Uneven and combined development, do you know it? There is nothing Marxist about saying that economies somehow have to work like the schematics in your head. There is nothing Marxist about insisting that a given economy has to be either socialist, capitalist or feudal - or that its class content is "exclusively" proletarian, bourgeois or aristocratic. It's certainly true that China's economy is predominantly driven by capitalist forces today, but of course, as a whole, it does have a "mixed" economy.
~Signatures must be in english. This is an english-speaking forum~
User avatar
Soviet cogitations: 4826
Defected to the U.S.S.R.: 08 Nov 2007, 06:31
Ideology: Other Leftist
Politburo
Post 21 Oct 2012, 21:42
Mabool wrote:

Uneven and combined development, do you know it? There is nothing Marxist about saying that economies somehow have to work like the schematics in your head. There is nothing Marxist about insisting that a given economy has to be either socialist, capitalist or feudal - or that its class content is "exclusively" proletarian, bourgeois or aristocratic. It's certainly true that China's economy is predominantly driven by capitalist forces today, but of course, as a whole, it does have a "mixed" economy.


It's strange you use uneven and combined development to try and prove socialism can exist on some micro level, inside a nation-state as one of its 'special quirks'. Uneven and combined development would evidence that in this situation a chinese nation-state can't construct anything else but state-directed capitalism, which will eventually just be used to secure national interests, not some spin on lenin's 'state capitalism, for the people'. What's worse is, we're not even talking about the question of what communists left alone in isolated revolution should do with a national economy, we're talking about having faith in their conquerors to 'honor' their red flag and give whatever you guys want, probably money and the backing of a state, to people I similarly doubt are communists or represent the interests of workers. More than likely they're other 'progressive nationalists' who stubbornly resist western imperialism.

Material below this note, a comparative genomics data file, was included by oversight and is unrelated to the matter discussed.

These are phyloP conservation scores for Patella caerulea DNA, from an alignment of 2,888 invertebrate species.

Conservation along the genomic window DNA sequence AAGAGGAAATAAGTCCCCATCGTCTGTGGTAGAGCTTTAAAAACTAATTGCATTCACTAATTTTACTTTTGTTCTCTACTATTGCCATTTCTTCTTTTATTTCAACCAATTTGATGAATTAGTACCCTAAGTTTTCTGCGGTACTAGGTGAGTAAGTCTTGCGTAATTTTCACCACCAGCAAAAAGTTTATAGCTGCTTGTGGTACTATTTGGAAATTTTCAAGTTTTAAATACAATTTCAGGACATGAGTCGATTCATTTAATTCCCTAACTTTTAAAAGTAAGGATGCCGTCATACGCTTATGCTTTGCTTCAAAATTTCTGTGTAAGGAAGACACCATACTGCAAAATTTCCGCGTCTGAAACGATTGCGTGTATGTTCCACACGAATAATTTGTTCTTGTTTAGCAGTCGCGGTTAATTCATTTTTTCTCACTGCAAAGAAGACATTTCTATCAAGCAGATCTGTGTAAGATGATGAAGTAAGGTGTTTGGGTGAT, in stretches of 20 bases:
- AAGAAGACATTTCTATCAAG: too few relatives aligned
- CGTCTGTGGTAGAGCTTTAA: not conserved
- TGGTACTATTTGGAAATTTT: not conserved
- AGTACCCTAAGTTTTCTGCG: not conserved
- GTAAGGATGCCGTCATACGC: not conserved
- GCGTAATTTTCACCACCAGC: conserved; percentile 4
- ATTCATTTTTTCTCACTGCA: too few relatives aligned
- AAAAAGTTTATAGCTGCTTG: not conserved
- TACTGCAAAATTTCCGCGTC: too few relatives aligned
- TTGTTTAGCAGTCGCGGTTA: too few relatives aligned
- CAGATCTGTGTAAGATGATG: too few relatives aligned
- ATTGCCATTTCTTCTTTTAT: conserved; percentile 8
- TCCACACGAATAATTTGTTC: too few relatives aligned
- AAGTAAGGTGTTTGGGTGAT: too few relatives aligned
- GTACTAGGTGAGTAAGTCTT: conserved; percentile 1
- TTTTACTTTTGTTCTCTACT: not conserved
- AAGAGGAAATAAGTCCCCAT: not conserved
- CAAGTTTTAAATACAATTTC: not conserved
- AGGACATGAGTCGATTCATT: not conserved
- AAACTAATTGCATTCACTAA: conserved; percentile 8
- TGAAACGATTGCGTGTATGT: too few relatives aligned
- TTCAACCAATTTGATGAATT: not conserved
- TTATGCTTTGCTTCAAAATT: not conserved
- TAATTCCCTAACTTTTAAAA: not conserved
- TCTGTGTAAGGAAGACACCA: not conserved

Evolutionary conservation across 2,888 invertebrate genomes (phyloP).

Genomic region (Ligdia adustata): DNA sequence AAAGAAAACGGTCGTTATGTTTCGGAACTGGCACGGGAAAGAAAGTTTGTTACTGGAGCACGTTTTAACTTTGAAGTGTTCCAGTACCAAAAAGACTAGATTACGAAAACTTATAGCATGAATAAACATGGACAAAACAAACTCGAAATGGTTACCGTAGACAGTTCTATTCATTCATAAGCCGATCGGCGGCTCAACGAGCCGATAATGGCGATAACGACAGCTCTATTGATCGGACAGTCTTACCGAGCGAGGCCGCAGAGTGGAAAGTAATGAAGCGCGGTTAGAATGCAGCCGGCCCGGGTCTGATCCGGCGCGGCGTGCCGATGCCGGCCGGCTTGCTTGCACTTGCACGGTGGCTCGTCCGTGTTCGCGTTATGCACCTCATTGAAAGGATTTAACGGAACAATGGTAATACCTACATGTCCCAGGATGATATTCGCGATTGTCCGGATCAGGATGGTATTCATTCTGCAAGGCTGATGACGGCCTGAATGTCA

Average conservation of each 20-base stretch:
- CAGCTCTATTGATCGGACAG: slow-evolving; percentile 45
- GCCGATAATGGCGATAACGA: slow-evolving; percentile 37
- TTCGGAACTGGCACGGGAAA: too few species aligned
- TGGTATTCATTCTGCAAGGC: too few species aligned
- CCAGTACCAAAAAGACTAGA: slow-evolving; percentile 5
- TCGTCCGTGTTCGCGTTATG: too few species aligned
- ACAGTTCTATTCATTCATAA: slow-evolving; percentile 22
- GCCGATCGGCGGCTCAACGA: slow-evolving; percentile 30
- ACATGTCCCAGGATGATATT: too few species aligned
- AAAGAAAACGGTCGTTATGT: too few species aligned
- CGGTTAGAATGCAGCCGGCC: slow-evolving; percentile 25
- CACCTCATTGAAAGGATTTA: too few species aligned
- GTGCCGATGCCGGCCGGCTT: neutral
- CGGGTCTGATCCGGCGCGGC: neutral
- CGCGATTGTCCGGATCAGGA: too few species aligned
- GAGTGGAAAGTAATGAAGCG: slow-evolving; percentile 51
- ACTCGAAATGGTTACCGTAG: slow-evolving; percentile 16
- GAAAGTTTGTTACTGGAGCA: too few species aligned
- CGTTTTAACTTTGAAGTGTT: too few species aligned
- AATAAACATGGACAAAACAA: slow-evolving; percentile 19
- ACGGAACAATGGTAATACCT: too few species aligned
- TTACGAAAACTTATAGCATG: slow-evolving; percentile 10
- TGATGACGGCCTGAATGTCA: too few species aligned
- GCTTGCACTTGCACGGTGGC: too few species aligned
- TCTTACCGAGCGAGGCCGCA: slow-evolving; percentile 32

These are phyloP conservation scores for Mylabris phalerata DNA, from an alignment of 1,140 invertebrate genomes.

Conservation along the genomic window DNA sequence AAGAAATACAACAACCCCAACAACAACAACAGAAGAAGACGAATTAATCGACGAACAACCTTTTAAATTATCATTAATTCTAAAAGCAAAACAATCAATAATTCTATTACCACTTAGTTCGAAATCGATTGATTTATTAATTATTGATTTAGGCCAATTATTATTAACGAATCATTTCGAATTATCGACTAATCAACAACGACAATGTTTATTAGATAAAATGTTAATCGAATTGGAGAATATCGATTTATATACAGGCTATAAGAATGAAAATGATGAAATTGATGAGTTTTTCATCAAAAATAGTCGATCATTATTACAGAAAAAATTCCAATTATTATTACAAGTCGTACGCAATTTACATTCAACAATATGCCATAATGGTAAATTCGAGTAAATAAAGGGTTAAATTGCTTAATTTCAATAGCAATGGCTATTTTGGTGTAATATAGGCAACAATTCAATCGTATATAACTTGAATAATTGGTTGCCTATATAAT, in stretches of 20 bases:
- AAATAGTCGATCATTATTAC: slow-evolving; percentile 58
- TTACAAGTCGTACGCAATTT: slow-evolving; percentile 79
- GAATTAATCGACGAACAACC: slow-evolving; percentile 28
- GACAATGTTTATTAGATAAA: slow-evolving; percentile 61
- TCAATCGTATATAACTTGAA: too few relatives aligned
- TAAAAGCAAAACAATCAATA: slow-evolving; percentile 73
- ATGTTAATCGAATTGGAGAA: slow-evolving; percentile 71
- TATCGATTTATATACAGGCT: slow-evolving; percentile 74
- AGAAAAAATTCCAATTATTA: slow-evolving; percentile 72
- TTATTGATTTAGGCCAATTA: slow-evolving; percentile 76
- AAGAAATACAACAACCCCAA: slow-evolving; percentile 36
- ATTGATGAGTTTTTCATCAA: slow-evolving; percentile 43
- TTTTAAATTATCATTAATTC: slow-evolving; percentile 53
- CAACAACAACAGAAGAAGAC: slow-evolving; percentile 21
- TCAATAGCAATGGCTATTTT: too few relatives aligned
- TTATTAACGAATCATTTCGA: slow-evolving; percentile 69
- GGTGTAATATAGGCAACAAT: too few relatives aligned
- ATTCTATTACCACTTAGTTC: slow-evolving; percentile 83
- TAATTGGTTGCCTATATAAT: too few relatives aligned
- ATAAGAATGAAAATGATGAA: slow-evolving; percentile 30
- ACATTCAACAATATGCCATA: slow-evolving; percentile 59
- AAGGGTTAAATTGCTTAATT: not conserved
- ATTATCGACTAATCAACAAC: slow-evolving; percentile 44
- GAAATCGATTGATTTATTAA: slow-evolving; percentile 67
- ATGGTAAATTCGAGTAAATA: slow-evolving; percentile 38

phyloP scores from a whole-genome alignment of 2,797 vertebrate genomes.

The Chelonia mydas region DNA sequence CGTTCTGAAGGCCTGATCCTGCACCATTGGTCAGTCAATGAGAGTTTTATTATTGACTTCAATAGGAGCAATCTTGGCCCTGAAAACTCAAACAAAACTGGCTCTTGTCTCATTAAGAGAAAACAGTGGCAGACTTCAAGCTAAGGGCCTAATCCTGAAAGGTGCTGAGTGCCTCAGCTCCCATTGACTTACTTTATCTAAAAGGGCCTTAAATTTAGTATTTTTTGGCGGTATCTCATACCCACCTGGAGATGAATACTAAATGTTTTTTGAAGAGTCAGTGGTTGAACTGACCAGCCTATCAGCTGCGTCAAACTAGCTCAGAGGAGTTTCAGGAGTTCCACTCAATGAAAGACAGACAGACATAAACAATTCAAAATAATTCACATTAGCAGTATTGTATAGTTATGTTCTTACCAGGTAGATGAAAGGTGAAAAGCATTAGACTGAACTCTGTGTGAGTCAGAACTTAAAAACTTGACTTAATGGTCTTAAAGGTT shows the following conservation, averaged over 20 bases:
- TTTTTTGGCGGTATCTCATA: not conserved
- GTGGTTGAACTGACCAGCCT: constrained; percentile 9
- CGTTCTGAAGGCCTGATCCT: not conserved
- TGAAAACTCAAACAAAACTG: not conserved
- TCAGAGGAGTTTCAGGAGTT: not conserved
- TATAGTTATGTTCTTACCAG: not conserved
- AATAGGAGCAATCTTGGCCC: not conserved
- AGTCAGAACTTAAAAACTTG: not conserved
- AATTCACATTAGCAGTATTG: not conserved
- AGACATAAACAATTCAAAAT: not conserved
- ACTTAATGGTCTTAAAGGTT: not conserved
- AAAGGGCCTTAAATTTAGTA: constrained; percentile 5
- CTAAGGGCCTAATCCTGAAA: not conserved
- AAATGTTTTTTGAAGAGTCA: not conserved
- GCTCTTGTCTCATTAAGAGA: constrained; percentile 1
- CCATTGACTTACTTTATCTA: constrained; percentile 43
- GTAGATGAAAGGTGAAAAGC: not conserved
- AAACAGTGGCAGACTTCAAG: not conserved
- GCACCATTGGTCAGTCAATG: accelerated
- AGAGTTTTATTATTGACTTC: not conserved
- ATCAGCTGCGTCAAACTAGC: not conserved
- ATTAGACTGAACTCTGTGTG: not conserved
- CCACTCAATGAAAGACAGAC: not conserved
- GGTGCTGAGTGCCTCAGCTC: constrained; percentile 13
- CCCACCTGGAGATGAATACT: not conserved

Regardless the chinese economy is capitalist, that is it extracts surplus value from workers in the form of profits. The chinese people overwhelmingly live off the sale of labor in the form of wages, the standards of which in china are ridiculously low compared to the rest of the labor market, so you cannot claim to be defending any working class 'gains'. China is like any other bourgeois nation-state, it suffers from the same antagonisms between classes and rival imperialists we've seen for a long time. You cannot even argue it is a malformed beacon of revolution for workers and the oppressed, because the state only represents its own interests, that is, national capital, and does nothing to signal otherwise.

Comrades trying to 'reclaim' china are just expressing a demoralized sigh and trying to reconciliate marxism with opportunism.
Last edited by Conscript on 21 Oct 2012, 21:51, edited 1 time in total.
Image
Soviet cogitations: 9978
Defected to the U.S.S.R.: 14 Jul 2008, 20:01
Ideology: Trotskyism
Embalmed
Post 21 Oct 2012, 21:49